Recommended Resources: The Design Method

This week’s recommended resource is a book I just finished reading and found incredibly insightful, The Design Method by Eric Karjaluoto.

You may be familiar with Eric through his design agency, smashLAB, his thought-provoking essays published on Ideas on Ideas, or his book Speak Human. This most recent publication centers around the process of design and provides readers with a step-by-step working method for solving any design problem, one that he has practiced and perfected over the years. The subtitle says it all, “A Philosophy and Process for Functional Visual Communication.”

The Design Method / on Design Work Life

To give you a little glimpse into the content, here is the Table of Contents:

  1. Debunking Creative Myths
  2. Creating Purposeful Design
  3. Achieving Order Through Systems
  4. Introducing the Design Method
  5. Gaining Understanding: The Discovery Stage
  6. Determining Course: The Planning Stage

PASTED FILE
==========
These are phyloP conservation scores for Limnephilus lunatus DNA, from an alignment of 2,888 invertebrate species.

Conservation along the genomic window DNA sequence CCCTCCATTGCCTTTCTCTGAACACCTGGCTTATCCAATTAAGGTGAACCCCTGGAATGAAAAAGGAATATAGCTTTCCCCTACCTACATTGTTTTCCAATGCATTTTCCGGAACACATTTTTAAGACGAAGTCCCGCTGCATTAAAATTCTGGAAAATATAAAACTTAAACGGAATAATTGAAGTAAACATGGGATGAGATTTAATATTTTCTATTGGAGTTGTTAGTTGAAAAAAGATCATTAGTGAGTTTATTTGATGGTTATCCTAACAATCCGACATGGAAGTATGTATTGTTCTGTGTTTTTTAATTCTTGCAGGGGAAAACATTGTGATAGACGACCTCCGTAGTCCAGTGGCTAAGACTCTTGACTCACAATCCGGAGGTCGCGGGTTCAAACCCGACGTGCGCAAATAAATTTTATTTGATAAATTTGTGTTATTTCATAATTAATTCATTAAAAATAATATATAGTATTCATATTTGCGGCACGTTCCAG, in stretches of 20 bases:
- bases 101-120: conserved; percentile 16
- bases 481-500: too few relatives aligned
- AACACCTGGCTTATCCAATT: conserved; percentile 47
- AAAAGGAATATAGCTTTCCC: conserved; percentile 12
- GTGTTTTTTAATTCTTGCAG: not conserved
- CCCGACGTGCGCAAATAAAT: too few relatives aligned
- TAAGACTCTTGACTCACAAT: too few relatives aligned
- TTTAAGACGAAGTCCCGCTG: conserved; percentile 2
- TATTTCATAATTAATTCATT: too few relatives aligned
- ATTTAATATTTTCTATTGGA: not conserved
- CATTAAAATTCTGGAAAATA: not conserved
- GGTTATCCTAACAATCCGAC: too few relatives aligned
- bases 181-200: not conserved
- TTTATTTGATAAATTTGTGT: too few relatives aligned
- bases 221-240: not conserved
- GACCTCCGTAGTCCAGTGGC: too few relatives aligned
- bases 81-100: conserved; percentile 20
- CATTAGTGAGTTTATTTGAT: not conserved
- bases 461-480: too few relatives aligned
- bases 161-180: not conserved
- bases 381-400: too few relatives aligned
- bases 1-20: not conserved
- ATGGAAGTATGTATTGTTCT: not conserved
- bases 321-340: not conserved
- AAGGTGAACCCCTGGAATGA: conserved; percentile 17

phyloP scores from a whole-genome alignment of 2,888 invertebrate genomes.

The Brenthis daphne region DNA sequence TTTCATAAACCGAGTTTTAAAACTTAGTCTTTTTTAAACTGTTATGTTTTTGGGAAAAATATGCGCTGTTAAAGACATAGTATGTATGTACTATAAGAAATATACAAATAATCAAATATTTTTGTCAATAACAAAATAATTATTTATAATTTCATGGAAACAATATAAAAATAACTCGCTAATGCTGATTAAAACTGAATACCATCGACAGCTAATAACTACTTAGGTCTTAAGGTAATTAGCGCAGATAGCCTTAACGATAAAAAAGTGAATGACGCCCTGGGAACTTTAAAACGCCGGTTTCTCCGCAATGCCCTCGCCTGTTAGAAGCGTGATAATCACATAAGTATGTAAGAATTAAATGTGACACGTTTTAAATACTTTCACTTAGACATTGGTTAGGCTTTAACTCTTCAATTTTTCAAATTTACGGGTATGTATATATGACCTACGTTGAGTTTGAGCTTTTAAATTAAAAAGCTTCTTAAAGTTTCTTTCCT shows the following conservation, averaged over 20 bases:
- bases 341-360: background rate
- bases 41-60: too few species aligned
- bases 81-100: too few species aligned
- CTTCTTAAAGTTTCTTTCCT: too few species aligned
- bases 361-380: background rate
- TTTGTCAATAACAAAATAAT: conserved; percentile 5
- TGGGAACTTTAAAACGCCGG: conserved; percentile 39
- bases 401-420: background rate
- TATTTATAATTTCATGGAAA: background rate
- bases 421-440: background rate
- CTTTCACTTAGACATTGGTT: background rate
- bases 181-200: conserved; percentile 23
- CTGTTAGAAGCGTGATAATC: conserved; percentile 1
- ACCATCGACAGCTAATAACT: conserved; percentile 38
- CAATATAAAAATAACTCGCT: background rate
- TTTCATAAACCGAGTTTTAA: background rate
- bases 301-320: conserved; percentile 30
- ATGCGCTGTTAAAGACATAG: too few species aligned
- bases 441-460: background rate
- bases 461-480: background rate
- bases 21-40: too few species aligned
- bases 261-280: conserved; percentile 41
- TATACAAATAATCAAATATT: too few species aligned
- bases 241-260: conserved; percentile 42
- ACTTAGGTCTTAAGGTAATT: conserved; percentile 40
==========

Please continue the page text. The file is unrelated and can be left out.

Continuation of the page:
7. Working With Ideas: The Creative Stage
  8. Making Design Real: The Application Stage
  9. Presenting Work to Clients
  10. Bringing Order to Your Practice

As you may be able to tell from the topics listed above, The method presented in the title is very much one of order, planning, consistency and structure—design is not art and art is not design. So if you’re the type of designer who prefers to take a more artistic approach, this may not be the book for you.

Don’t get me wrong: Novel approaches can lead to good design implementations. It’s just that exploration isn’t design’s principle concern. Whether a designed object is innovative, unexpected, or interesting may bear little consequence. It just needs to work. Design and art have little to do with one another. You must look at each independently and stop measuring them in the same ways.

But if you operate within the framework of the business of design—and especially if you are running your own business, or want to in the future—you will discover so many great insights to incorporate into your own practice.

A better measure of how good a designer you are is found in your ability to facilitate a constructive process and produce work that meets your client’s needs.

For more insight into the book, I recommend checking out David Airey’s short interview with Eric about the content. But if you’re already sold, you can go ahead and pick up a copy for yourself at Amazon.

Design Work Life

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